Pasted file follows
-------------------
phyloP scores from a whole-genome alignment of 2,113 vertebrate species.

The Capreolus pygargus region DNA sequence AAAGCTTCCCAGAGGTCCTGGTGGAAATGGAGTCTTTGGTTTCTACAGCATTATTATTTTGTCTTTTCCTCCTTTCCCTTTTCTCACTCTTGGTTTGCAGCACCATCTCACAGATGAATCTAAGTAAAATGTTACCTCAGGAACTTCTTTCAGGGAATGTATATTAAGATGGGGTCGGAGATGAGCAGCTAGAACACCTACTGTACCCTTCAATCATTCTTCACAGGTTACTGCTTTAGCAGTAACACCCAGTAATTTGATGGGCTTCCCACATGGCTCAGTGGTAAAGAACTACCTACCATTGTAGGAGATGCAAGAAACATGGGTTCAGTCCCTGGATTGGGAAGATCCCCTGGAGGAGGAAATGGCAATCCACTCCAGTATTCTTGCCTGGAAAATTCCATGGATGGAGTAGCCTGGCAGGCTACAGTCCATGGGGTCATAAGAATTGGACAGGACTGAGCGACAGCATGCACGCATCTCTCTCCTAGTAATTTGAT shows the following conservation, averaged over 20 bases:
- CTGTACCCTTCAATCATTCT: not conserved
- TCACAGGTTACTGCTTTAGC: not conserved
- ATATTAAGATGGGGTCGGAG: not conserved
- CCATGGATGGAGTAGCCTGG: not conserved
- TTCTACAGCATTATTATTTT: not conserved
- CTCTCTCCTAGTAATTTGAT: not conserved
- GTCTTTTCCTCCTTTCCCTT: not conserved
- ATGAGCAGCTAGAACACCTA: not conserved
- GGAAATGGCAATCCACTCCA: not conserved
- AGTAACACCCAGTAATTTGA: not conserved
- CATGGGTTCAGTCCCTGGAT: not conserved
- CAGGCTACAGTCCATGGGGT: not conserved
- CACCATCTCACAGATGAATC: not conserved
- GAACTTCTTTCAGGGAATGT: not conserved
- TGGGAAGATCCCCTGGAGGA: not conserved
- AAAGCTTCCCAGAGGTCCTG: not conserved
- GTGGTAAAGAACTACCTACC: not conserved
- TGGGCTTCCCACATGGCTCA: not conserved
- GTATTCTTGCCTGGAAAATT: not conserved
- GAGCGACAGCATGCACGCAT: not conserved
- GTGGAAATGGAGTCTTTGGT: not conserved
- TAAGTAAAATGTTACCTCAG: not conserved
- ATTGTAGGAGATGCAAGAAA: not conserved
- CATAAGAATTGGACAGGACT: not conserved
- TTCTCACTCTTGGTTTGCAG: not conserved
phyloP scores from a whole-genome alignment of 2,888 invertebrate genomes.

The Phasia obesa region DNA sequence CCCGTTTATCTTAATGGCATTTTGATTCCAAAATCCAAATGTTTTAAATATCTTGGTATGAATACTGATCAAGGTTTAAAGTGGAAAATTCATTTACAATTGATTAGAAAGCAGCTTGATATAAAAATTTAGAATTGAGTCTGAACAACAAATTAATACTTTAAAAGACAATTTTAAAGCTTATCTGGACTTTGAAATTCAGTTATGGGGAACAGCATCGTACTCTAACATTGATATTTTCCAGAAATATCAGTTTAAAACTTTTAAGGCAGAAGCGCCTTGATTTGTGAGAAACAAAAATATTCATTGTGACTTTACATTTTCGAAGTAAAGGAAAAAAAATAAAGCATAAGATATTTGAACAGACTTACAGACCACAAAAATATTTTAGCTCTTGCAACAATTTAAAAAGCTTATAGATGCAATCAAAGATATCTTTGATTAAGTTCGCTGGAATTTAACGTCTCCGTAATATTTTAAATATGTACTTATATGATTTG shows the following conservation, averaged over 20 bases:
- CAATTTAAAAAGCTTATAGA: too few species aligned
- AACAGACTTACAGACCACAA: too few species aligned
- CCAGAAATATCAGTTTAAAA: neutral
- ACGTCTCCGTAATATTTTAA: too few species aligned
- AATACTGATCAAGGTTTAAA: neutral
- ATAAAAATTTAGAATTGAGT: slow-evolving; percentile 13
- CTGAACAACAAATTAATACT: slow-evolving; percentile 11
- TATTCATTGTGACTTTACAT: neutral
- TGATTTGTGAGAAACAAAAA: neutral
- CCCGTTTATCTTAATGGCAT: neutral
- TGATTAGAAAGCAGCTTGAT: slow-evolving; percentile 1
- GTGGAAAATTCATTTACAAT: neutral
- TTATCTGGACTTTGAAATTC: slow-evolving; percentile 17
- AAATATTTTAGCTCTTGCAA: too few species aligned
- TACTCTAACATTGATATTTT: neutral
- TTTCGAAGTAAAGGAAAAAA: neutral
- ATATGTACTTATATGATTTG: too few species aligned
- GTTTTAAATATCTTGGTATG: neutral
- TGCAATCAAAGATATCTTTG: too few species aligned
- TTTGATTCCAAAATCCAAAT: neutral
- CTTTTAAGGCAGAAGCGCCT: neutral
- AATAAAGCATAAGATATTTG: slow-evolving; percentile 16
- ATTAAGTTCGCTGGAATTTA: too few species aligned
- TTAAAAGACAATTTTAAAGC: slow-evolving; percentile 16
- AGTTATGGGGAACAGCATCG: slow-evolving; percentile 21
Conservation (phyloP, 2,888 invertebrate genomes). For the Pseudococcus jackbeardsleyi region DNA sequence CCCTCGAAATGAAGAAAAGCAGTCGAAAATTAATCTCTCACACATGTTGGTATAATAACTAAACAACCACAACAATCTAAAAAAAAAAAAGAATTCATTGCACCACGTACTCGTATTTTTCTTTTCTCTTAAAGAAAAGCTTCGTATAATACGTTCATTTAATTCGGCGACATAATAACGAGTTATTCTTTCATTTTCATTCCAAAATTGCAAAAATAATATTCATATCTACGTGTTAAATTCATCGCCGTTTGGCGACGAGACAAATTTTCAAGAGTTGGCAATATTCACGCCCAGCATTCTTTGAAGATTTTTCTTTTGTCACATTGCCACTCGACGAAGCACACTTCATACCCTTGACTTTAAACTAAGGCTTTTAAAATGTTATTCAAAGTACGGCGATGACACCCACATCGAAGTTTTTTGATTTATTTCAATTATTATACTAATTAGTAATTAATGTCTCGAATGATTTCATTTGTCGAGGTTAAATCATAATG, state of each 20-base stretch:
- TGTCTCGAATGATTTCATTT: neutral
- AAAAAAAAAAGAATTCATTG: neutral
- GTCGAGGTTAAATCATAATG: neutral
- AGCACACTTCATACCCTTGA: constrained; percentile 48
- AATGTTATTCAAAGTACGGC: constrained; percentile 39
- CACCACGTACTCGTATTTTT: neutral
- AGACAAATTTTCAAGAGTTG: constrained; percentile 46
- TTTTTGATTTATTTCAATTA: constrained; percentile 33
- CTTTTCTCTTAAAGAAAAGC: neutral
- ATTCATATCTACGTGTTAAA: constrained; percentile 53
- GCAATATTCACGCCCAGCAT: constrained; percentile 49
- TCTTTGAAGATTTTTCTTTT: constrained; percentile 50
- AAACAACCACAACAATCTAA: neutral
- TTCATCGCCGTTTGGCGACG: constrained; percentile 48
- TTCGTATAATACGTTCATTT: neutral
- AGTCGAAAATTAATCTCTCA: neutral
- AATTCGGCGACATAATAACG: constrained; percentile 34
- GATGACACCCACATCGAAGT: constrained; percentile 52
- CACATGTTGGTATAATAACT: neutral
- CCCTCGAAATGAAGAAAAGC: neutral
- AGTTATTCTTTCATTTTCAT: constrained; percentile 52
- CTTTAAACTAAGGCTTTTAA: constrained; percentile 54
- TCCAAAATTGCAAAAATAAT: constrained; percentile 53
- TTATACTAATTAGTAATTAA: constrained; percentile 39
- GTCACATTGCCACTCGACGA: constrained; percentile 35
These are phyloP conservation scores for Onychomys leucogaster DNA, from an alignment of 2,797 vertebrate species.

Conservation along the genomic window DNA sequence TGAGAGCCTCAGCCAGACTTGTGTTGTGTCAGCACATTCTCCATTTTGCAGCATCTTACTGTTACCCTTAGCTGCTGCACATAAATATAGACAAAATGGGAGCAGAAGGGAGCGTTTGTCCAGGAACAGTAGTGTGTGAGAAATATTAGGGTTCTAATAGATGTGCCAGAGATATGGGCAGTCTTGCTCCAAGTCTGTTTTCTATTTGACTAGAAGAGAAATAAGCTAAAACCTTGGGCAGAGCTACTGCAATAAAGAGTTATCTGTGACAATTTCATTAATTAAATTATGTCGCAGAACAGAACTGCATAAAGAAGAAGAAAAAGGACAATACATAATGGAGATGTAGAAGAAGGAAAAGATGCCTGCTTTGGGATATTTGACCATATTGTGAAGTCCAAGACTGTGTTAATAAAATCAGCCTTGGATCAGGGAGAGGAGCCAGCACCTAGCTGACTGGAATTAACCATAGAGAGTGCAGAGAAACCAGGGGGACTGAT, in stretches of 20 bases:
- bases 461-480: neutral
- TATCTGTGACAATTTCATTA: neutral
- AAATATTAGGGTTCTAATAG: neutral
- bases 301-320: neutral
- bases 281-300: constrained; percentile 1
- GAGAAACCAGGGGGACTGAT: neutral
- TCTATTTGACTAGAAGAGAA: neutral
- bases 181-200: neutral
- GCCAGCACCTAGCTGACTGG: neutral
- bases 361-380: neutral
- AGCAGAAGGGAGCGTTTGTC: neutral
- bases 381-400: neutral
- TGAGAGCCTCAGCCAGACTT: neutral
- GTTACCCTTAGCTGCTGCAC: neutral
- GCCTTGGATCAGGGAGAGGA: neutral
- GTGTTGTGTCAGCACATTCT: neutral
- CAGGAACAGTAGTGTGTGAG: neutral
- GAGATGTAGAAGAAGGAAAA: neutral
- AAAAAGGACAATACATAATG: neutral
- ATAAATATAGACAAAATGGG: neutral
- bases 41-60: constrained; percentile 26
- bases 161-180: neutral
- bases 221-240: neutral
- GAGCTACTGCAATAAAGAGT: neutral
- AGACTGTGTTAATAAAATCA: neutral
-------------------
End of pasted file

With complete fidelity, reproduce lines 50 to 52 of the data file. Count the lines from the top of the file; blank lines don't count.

- CTTTTAAGGCAGAAGCGCCT: neutral
- AATAAAGCATAAGATATTTG: slow-evolving; percentile 16
- ATTAAGTTCGCTGGAATTTA: too few species aligned